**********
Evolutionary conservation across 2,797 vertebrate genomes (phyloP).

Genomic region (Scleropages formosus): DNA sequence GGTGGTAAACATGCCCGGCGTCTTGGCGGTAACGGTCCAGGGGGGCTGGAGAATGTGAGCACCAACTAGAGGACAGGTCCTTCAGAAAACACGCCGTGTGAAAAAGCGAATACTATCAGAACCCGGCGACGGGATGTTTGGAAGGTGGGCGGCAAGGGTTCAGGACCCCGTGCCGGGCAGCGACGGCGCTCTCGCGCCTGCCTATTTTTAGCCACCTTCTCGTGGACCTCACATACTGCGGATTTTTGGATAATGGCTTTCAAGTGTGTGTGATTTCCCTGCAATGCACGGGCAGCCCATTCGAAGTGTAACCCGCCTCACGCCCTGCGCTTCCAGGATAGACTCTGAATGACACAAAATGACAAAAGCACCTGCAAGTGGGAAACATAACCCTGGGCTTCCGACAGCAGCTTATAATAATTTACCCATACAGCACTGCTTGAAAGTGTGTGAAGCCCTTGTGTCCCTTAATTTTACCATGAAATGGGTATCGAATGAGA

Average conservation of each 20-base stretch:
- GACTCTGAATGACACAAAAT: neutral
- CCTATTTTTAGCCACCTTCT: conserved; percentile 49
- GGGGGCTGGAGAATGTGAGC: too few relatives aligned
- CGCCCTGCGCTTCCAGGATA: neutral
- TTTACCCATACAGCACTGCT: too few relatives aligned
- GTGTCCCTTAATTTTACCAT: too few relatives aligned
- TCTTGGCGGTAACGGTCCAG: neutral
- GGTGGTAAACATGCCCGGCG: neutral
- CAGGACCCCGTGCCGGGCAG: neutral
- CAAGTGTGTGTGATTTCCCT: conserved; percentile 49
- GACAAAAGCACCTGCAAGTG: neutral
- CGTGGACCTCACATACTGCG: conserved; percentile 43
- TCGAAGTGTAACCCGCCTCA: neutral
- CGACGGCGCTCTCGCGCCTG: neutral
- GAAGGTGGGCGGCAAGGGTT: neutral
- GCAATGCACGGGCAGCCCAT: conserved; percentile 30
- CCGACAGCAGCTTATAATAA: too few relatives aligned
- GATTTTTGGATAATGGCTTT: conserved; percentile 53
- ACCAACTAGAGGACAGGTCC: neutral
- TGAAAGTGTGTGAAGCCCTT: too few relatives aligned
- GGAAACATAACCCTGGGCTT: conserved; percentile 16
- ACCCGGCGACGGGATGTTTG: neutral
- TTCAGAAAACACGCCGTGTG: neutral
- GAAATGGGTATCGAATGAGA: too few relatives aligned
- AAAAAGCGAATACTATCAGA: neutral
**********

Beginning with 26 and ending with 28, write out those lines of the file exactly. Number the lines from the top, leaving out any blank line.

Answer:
- TTCAGAAAACACGCCGTGTG: neutral
- GAAATGGGTATCGAATGAGA: too few relatives aligned
- AAAAAGCGAATACTATCAGA: neutral